A BJC HealthCare Employee Reflects on His Recovery

Carl Summers

When Carl Summers was using drugs, he couldn’t take care of his two daughters –– he couldn’t even look in the mirror. A low point came when his family asked him to sign a life insurance policy, “in case I died during active addiction,” he said. But with that rock bottom moment came a realization: “Y’all don’t care if I live –– I better care if I live,” he remembered thinking. 


Summers entered treatment and found a job and housing. Today, he’s been sober for 27 years, and since 2018, he’s worked for BJC Behavioral Health, where he helps others by sharing his story. 


BJC Behavioral Health offers community-based services and coordinates with a variety of agencies and resources in the St. Louis area to further its mission of improving mental health and well-being across the region. 

Art of Being Me

Recently, Summers’ portrait was part of an art exhibit from the Burrell Foundation featured at the Barnes-Jewish Center for Advanced Medicine (CAM) that presented 20 individuals’ experiences with mental health conditions. Coinciding with World Mental Health Day, the exhibit, titled “Art of Being Me,” highlighted the struggles of people like Summers, and gave room for discourse and transparency for anyone who has encountered mental health struggles and sought support. 


“No matter how hard a situation is,” Summers said, “there’s something good in it, too.” 


Substance Use and Rock Bottom

Summers said he was exposed to drugs and alcohol during high school. After high school, he had an itch to explore city life –– and with that came “drinking alcohol, and smoking marijuana and crack cocaine,” he recalled. 


One of the most painful parts of that period, Summers remembered, was that he was unable to take care of his two daughters “because of my addiction.” 


“I was on a slippery slope. I couldn’t look in the mirror,” he said of the time when he was unable to care for his family. “[It was like] I’d made up my mind: I was going to die getting high.” 


Treatment, Recovery and Family Support

But Summers didn’t die getting high. In fact, those sobering thoughts led to him ultimately seeking sobriety. And it was the very family he couldn’t help who helped him get back on his feet while he was in recovery. 


Summers has 30 siblings; though some have passed, he’s in touch with all of them who are still living. His sister sold him her car while he was in recovery. She also helped him find a place to live and encouraged him to get a loan to buy a house. Summers says that at the time, his credit score wasn’t favorable, so his sister helped him by drawing up a contract, and he paid her for the house. 


“I still have that house to this day,” he said. “I never missed a note on it.”


In treatment, Summers had a counselor who said, “Carl…if you do these five things, you can make it,” he remembered with a smile. “Keep your relationship with a higher power [God]. Go to meetings. Get a sponsor. No matter what, have some kind of legal income. Don’t use drugs or alcohol or commit a crime.”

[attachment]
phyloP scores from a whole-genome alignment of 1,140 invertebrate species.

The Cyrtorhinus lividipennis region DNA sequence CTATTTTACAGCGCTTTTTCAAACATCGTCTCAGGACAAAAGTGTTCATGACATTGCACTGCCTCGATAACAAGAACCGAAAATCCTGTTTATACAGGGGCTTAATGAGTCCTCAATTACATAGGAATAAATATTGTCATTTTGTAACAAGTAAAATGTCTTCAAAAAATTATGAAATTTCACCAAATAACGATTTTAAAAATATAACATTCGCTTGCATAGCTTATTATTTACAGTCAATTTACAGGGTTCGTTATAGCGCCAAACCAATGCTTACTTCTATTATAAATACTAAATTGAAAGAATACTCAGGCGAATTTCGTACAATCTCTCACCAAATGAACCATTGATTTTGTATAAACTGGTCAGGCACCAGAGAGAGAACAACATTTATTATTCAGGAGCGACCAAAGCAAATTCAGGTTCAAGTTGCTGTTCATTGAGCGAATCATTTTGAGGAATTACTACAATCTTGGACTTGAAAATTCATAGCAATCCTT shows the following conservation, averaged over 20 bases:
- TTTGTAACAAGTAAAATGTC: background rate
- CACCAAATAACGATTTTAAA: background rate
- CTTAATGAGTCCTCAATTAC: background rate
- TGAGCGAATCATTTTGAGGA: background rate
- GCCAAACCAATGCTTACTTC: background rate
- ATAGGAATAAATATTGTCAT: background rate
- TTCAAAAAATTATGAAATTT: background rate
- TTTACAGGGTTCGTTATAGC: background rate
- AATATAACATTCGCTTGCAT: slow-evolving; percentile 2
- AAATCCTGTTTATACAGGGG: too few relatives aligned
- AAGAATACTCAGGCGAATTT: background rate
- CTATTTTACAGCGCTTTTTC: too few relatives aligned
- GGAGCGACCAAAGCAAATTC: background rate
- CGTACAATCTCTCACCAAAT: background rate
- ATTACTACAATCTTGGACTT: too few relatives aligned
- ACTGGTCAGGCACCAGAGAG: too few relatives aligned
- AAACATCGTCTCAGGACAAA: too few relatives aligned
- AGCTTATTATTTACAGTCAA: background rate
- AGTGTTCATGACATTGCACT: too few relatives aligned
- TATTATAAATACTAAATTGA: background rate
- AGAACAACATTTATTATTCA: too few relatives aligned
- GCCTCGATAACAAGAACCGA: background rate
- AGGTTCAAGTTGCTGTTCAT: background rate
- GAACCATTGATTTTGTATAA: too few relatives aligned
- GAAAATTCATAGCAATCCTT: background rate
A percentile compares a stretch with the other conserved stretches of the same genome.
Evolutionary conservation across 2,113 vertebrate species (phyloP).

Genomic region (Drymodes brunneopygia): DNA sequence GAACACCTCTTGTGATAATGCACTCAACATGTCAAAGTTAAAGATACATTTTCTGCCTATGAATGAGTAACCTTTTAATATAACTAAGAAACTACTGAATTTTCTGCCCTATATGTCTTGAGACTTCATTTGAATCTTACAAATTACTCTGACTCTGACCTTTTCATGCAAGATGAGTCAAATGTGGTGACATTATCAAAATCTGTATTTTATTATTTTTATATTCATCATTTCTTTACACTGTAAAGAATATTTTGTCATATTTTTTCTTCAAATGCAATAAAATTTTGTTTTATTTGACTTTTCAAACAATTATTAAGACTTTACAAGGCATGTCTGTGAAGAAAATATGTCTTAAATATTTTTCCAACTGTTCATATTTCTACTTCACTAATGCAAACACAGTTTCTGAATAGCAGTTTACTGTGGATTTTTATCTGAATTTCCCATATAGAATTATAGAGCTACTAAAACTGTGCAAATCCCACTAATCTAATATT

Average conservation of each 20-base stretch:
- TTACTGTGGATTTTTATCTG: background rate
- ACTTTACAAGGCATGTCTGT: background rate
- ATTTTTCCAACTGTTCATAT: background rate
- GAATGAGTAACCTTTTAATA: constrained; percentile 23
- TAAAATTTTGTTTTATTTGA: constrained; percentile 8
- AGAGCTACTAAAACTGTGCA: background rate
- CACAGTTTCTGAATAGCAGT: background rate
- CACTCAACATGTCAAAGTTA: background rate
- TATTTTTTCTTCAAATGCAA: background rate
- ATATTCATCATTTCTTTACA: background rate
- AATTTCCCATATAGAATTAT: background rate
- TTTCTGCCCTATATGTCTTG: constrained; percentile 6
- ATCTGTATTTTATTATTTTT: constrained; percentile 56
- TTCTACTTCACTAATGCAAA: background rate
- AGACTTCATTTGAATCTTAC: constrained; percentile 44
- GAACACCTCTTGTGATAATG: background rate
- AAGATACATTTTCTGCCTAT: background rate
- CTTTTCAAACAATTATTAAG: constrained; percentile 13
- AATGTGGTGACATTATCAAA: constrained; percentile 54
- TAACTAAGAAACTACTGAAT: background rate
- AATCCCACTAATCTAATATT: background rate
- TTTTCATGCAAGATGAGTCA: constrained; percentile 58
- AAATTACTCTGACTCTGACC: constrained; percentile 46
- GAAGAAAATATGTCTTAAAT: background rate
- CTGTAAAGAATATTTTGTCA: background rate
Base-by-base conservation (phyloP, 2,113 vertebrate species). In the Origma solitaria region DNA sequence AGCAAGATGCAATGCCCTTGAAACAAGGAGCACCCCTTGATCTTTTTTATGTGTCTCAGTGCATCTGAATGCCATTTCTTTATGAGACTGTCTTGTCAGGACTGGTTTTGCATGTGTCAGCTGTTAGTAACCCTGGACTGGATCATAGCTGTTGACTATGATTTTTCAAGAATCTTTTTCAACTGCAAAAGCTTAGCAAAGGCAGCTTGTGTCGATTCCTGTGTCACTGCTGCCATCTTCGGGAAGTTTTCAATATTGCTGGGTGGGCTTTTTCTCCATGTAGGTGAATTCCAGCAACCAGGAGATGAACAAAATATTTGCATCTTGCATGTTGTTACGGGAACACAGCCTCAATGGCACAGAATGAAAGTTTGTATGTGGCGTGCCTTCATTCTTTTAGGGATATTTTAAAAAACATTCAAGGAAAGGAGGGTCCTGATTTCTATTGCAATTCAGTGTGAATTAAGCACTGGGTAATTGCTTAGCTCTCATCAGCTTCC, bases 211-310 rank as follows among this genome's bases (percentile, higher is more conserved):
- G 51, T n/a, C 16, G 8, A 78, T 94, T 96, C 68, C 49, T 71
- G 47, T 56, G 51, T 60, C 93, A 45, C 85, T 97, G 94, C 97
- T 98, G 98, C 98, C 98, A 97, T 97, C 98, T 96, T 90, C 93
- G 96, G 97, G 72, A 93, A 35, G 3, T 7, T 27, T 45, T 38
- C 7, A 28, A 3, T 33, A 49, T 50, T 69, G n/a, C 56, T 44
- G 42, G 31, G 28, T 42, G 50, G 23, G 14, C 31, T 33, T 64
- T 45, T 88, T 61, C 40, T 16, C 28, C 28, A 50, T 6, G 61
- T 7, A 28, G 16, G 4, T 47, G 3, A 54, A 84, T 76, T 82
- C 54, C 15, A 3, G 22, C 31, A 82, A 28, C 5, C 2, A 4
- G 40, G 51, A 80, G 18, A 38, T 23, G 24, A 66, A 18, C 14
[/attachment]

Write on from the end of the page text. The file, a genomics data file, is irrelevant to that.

Summers kept “working and working and working” to rebuild his life. “My sponsor at the time, his wife asked me if I wanted a job at a treatment center. ‘I don’t have a problem with that,’” Summers told her. He began working at Gateway Free and Clean and then as a roofer before taking a position at New Beginnings.


Doors continued to open for Summers. He was asked to return to Gateway Free and Clean, and then someone he knew suggested Summers apply for a position at BJC HealthCare. “I tried, I applied for it and the rest is history. I’ve been at BJC for the last five years now.”   


An Advocate for Vulnerability 

Today, Summers owns his story, is thriving and enjoys a happy life. He’s been married for 19 years; he and his partner have a son together, who is a senior in high school. “She has two sons, I have two daughters, and we have one son together,” he said of his partner and family. Summers said that the ability to be a present, sober and supportive parent today is deeply meaningful to him. 


Summers continues to vulnerably share his powerful story because, he explained, “by the grace of God I’m living because I’m doing His assignment, versus my own will.” Faith, said Summers, has played a huge role for him in changing his station in life. “[God] saved my life –– so why don’t I save other people’s lives?” 


When asked what he’d say to people with an addiction who want to get support, Summers said, “I tell him you don’t have to do nothing in the rest of your life alone –– you have help. The only thing that can hold you back is your pride and your ego.” He said that people should know: You can get the help you need if you want the help. 


“I’m not ashamed of my past because it’s given me the characteristics of becoming a better person,” he said. “Better than I thought I could be.” 


If you are in a crisis, contact Behavioral Health Response at (314) 469-6644

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